After building static props for years I wanted to make the leap into animatronics – characters that talked, zombies that crawled out of graves and monsters that jumped out at you. I admit that I was intimidated at first because I didn’t know where to start. Aside from the artistic aspects, making animatronics and motorized props requires a variety of disciplines like robotics, mechanical engineering, electrical and computer science. How was I going to learn all this stuff?
Like most DIY prop makers, I learned by doing, failing, and then doing again. Starting with simple mechanisms that were only capable of one movement, I failed my way to success building more articulations and incorporating microcontrollers, lights and sounds. The exciting thing about animatronics is that you don’t have to be an expert to build cool creatures and robots. You already have the most important tools – your imagination and persistence.
If you’re ready to create motorized props, robot or animatronics but don’t know how to choose the right motor, I’ve put together this comprehensive guide to the most popular and affordable options to bring life-like professional movement to your homemade creations!
Types of Motors
Animatronic prop motors fall into three main categories – electric, pneumatic (air pressure), and hydraulic (fluid pressure). Some are easier to get started with than others but I’ll take you through the most popular motor options geared towards animatronics and motorized prop projects along with the advantages and drawbacks of each one so you can decide what’s best for your next creation.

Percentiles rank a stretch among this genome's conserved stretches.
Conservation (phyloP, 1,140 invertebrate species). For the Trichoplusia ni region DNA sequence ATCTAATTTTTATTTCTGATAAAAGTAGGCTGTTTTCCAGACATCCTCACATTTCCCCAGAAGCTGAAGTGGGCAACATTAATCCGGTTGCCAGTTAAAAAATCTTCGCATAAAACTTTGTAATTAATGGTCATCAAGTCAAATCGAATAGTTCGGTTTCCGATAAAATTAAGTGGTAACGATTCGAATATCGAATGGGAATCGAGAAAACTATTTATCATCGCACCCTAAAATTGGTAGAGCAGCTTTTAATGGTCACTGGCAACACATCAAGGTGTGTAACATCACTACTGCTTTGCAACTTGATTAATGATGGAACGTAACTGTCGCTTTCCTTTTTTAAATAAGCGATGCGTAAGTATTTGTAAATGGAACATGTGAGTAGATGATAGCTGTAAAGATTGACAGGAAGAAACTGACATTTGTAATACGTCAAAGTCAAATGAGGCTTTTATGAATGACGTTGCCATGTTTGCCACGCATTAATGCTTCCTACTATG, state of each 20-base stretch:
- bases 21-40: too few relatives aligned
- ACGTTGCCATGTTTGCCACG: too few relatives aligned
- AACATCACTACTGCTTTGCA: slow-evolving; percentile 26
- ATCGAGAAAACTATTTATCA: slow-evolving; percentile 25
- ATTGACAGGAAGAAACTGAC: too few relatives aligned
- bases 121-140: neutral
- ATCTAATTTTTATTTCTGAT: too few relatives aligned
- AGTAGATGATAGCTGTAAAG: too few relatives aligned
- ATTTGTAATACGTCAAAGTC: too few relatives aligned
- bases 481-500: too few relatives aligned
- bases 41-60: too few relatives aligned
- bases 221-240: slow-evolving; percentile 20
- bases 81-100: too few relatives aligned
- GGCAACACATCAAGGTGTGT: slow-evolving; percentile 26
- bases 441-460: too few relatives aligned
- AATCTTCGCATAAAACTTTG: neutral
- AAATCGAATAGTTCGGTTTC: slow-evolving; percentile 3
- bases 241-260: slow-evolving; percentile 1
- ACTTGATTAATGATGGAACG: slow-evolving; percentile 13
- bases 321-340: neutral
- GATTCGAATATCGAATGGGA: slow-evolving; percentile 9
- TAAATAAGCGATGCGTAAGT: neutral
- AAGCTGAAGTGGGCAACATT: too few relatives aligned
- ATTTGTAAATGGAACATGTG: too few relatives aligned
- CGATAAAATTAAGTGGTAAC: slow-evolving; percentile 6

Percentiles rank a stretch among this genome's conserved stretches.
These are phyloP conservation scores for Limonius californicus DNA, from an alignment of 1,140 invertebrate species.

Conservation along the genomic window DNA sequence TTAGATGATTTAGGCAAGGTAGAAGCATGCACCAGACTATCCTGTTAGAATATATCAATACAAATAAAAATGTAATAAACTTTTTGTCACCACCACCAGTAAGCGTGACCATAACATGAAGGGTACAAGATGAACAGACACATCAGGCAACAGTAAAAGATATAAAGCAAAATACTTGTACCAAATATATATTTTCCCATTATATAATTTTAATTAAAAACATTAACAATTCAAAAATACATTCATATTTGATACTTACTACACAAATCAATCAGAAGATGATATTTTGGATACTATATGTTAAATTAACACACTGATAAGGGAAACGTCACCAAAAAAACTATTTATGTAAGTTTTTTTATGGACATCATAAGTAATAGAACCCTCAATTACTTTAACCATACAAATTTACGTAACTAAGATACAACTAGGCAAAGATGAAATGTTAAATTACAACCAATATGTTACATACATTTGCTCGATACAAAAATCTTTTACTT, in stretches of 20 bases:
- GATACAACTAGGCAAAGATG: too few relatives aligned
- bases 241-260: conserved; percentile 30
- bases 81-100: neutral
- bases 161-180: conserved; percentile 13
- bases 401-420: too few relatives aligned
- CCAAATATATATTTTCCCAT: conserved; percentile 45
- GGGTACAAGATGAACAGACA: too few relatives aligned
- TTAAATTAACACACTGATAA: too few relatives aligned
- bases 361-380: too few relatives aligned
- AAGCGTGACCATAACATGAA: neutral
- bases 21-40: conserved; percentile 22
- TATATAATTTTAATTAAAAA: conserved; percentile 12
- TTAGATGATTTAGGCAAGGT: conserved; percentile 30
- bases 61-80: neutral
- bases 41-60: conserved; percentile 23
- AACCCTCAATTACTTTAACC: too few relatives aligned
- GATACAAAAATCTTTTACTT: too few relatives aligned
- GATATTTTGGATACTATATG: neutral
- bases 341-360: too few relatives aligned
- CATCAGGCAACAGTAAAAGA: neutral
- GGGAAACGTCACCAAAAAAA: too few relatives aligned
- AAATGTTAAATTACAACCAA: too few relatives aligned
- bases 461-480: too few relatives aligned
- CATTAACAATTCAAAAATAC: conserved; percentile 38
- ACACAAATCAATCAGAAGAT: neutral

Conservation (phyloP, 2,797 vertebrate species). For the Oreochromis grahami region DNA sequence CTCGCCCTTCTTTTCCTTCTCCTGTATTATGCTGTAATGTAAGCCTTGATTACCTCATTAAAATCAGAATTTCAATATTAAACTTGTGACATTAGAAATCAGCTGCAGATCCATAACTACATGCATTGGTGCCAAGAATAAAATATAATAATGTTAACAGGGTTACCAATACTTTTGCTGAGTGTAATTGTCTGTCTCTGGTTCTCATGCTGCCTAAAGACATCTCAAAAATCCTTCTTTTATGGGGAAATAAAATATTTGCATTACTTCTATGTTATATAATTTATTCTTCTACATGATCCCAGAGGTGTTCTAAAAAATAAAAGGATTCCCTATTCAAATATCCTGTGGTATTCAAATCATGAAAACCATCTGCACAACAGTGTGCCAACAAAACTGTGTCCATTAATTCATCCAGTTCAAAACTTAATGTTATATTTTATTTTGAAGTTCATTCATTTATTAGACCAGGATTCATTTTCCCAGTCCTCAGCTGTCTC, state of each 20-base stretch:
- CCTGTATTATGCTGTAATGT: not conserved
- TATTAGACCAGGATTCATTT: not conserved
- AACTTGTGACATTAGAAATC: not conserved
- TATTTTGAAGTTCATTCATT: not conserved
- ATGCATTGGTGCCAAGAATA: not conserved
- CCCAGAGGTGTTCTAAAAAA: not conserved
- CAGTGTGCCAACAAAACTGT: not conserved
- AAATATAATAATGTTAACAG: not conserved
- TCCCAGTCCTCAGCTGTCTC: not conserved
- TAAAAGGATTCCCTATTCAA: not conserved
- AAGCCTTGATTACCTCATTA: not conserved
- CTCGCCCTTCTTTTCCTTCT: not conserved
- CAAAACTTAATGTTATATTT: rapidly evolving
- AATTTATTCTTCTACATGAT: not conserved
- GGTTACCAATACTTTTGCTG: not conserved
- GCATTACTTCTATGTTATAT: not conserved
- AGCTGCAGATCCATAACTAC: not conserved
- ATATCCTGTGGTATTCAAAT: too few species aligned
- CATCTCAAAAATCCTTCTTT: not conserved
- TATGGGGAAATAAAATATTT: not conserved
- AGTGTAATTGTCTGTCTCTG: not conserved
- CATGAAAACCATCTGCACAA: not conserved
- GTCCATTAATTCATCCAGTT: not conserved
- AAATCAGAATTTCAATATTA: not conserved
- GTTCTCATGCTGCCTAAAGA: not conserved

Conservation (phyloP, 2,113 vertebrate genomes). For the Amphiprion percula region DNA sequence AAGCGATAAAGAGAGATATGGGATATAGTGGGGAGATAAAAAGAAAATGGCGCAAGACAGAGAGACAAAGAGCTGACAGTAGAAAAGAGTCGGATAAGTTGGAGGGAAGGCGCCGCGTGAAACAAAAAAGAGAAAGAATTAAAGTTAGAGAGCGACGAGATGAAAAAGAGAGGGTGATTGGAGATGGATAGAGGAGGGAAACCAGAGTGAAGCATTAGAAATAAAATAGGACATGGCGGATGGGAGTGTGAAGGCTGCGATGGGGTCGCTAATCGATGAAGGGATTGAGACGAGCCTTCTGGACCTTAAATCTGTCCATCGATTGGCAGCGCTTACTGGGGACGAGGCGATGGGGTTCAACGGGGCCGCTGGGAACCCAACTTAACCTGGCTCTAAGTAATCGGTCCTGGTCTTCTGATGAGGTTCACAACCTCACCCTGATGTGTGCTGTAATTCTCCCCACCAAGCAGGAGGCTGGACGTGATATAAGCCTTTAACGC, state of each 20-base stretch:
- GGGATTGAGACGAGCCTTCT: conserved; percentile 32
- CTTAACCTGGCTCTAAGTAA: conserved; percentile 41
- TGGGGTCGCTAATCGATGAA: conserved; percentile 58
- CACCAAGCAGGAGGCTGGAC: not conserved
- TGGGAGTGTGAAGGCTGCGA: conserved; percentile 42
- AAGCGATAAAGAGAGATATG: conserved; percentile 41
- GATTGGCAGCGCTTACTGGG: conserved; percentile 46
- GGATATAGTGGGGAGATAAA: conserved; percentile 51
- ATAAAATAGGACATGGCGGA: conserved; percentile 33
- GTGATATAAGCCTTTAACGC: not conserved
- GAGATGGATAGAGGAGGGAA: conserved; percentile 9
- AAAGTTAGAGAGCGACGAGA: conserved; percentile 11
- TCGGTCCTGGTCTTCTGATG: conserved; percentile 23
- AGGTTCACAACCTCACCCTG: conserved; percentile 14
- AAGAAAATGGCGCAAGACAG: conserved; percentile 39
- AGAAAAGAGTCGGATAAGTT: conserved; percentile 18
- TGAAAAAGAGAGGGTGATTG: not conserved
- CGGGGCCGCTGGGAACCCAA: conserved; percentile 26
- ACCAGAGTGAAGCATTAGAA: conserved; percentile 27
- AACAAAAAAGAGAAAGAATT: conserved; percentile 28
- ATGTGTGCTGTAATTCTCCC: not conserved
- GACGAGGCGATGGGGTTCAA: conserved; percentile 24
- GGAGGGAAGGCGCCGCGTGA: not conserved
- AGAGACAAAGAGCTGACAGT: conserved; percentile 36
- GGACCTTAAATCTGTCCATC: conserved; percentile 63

Electric motors are the easiest to start with and integrate into your prop. They’re commonly available as fixed speed, variable speed and vibrating.
The deer motor is a fixed speed motor and gets its name from the outdoor motorized holiday deer decor where the deer’s head moves slowly up and down. This is perhaps one of the most popular motors you’ll find in store-bought outdoor props and the easiest motor to begin with because it plugs right into a regular wall outlet. It starts moving the moment you plug it in! Deer motors are among the least expensive options and great for projects that need a slow repetitive movement. It has an arm (called a horn) where you can attach string, a rod, bracket, or even a pulley to create motion like lifting, turning, and up & down. Since deer motors don’t have much torque they’re best suited for lightweight props.
You will also see them called synchronous motors because the rotation of the shaft is synchronized with the frequency of the supply current. Unlike the dedicated deer motors, these will usually come without the plastic housing and horn so you can make attachments directly to the shaft. They’re available at different fixed speeds and frequencies. These don’t come with a power cord pre-attached so you’ll have to wire one yourself to the motor’s leads. You can use wire nuts or quick connectors for a more temporary connection or solder the wires together for something more permanent.
If you only need basic movement for a lightweight prop, check out deer motors or other synchronous motors.
Variable Speed Motors
These motors can operate in a range of speeds giving you more control of your prop’s motions. Variable speed motors are an excellent choice for producing more realistic movements that aren’t as predictable as fixed speed motors. The speed of the motor is determined by how much voltage is supplied to it so to set a speed or change the speed at specific intervals you’ll need a motor controller. In addition to a controller, you’ll also have to connect the motor to a power supply. This can either be a battery or power adapter that plugs into the wall.